The general principle of contract variation is that parties to a contract may vary its terms by mutual agreement, provided that consideration is given and any necessary formalities are followed.
On this basis, it would not be unreasonable to expect that if a variation clause in an agreement states that the agreement can only be varied by written agreement signed by both parties, any attempted oral variation would fall short of such a test. Such clauses are commonly referred to as “anti-oral variation clauses”, the intention of which is to ensure that verbal communications cannot be treated as variations to the contract…or so the parties may have thought.
Over the past 20 years, the Courts, particularly the Court of Appeal, have considered anti-oral variation clauses on a number of occasions. In United Bank Ltd v Asif (unreported, 11 February 2000) and World Online Telecom Ltd v I-Way Ltd  EWCA Civ 413, the Court of Appeal provided two conflicting decisions. Firstly, it held that a contract containing an anti-oral variation clause could not be varied based on a verbal agreement, only to contradict that decision two years later, deciding that a contract could be varied orally despite such a clause. In World Online Telecom, Schiemann LJ undermined what many believed to be the intention behind anti-oral variation clauses, stating that the purpose “is not to prevent the recognition of oral variations, but rather, casual and unfounded allegations of such variations being made”. Whilst the obiter comments of the Court of Appeal in Globe Motors Inc, and others v TRW Lucas Varity Electric Steering Ltd and another  EWCA Civ 396 showed preference for the decision in World Online Telecomm, the law in this area was not clarified until the Court of Appeal’s decision in MWB Business Exchange Centres Ltd v Rock Advertising Ltd  EWCA Civ 553.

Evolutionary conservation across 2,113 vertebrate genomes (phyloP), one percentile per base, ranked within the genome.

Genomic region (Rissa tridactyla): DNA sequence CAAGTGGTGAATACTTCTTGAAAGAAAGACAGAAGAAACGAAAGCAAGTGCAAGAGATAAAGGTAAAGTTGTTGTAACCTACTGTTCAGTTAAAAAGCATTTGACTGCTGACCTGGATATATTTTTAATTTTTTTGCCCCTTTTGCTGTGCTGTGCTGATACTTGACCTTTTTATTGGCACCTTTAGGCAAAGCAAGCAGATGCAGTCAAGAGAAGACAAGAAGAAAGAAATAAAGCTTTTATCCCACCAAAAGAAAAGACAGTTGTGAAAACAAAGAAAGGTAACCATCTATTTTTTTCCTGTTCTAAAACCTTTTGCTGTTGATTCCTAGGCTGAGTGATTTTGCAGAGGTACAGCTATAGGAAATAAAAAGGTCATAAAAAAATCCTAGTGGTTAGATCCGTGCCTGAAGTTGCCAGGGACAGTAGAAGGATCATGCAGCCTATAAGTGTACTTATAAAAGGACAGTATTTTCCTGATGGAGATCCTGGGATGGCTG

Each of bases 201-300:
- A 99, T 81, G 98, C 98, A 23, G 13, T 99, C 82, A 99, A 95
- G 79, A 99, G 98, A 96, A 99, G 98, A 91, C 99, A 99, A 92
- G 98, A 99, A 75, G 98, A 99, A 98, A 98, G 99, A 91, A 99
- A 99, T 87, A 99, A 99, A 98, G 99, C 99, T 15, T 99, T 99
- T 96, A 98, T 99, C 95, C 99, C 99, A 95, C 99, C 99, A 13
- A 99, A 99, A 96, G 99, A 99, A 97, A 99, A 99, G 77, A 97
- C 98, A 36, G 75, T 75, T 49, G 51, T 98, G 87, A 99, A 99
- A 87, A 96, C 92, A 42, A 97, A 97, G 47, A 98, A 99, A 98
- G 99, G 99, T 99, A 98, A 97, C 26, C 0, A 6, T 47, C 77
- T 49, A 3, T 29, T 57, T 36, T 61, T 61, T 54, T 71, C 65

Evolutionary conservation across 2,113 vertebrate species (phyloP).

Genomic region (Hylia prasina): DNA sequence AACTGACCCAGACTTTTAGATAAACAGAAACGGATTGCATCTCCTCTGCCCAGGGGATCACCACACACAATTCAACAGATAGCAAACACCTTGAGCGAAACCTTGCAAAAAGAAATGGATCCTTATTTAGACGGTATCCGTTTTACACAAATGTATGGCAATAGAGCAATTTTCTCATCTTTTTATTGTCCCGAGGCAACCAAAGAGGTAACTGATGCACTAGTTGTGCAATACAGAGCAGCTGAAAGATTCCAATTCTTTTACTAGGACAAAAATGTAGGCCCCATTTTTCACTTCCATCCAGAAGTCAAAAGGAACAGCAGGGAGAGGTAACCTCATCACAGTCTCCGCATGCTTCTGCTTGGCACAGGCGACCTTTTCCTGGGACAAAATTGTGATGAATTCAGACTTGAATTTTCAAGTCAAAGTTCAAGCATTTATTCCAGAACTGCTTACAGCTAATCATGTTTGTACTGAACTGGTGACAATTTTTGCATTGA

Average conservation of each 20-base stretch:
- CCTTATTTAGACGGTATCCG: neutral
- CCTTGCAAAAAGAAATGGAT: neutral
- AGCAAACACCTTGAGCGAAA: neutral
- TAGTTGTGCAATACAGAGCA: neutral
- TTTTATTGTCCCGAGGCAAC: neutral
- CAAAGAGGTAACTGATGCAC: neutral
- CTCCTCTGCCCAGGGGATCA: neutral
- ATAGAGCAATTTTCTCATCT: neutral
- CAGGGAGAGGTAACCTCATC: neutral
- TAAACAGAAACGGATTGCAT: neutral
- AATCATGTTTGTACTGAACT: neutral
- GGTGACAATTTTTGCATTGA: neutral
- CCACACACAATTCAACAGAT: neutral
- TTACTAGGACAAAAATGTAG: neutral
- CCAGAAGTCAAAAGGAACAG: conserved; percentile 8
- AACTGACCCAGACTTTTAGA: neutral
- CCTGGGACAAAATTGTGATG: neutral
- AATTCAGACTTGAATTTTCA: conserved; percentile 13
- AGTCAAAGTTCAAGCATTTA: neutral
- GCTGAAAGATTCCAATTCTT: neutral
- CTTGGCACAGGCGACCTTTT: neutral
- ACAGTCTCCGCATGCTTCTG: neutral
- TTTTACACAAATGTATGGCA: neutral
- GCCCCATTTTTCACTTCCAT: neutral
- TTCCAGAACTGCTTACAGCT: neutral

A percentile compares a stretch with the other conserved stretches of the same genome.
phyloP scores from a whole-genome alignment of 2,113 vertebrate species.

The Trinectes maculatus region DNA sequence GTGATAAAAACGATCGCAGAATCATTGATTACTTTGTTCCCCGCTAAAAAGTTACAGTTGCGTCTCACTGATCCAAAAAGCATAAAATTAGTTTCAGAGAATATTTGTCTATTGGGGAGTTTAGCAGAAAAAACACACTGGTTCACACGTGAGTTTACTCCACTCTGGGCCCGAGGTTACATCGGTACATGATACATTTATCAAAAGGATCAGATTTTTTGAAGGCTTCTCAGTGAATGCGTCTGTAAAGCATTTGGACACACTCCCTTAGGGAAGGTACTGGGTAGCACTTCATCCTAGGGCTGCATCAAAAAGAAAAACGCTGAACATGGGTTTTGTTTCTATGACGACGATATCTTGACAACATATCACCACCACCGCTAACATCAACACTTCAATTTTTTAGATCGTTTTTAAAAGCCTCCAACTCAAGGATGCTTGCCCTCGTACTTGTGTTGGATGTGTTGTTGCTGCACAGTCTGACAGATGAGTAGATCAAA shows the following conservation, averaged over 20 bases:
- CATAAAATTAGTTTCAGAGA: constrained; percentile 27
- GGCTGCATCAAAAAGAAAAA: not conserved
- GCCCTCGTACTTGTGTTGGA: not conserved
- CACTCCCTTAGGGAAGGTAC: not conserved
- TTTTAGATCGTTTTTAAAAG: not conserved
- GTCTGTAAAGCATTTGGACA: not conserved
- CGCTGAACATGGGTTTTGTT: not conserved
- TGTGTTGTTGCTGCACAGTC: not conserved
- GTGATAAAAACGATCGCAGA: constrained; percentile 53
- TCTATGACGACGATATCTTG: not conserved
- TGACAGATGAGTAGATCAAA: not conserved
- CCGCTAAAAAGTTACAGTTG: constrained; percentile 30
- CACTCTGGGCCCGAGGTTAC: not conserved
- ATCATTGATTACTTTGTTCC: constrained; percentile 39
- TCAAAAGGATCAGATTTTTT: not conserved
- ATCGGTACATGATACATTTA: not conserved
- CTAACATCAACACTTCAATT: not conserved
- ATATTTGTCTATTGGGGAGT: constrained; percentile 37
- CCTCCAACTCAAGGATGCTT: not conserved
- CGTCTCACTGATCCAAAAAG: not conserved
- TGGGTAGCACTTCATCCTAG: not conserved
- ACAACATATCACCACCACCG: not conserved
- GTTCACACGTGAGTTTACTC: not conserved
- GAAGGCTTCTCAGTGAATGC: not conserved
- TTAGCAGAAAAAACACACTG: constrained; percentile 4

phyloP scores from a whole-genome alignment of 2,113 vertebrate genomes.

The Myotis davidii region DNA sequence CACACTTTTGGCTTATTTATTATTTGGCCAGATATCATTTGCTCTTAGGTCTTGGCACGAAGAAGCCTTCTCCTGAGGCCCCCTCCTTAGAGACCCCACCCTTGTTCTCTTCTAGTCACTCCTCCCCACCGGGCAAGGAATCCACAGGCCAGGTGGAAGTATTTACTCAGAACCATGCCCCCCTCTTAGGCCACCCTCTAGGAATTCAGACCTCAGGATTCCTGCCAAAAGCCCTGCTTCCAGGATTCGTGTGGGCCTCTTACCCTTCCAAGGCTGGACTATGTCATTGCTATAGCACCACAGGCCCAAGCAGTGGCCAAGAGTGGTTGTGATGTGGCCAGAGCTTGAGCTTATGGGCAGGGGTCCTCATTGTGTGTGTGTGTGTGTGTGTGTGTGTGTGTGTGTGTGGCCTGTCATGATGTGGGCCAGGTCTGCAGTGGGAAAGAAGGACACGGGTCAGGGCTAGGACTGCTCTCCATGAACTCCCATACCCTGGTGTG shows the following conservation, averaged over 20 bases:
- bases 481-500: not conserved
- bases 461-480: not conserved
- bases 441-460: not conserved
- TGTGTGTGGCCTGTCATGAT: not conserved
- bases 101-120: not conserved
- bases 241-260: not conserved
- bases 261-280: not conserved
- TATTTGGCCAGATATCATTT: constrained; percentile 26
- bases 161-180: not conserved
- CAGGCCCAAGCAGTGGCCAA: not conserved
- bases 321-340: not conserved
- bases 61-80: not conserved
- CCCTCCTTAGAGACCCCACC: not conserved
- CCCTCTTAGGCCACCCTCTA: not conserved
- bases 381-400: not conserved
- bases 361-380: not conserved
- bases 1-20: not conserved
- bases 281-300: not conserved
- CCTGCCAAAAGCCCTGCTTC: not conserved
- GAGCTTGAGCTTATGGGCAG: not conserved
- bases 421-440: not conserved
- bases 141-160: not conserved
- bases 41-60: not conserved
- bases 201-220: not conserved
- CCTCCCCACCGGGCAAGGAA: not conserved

In MWB, the Court of Appeal held that a contract could indeed be varied by oral agreement, regardless of whether or not an anti-oral variation clause was included. It held that the freedom of contract principle enables parties to agree, vary or discharge a contract as they see fit. In his judgment, Kitchin LJ cited the words of Cordozo J, who stated back in 1919 that “those who make a contract, may unmake it [and] the clause which forbids a change, may be changed like any others”. Whilst parties have the autonomy to agree to include an anti-oral variation provision in their contract, such agreement does not preclude them from subsequently agreeing a variation to that provision, whether orally or by conduct.
In light of the MWB case, it is clear that no clause restricting variations will prevent the parties’ ability to re-negotiate their contractual arrangements. The clause, like any other clause in a contract, may be varied by the will of the parties (whether in writing, orally or through conduct) and parties should be careful about post contract oral discussions, as a variation to the terms of the contract could arise. However, this is not to say that anti-oral variation clauses are now wholly irrelevant. In fact, the Court was keen to point out the importance of the clause. Firstly, by encouraging parties to record variations in writing as a matter of best practice and second, to help to avoid casual and unfounded allegations of oral variations being made by ensuring that a suitable evidentiary bar exists for such a claim to succeed.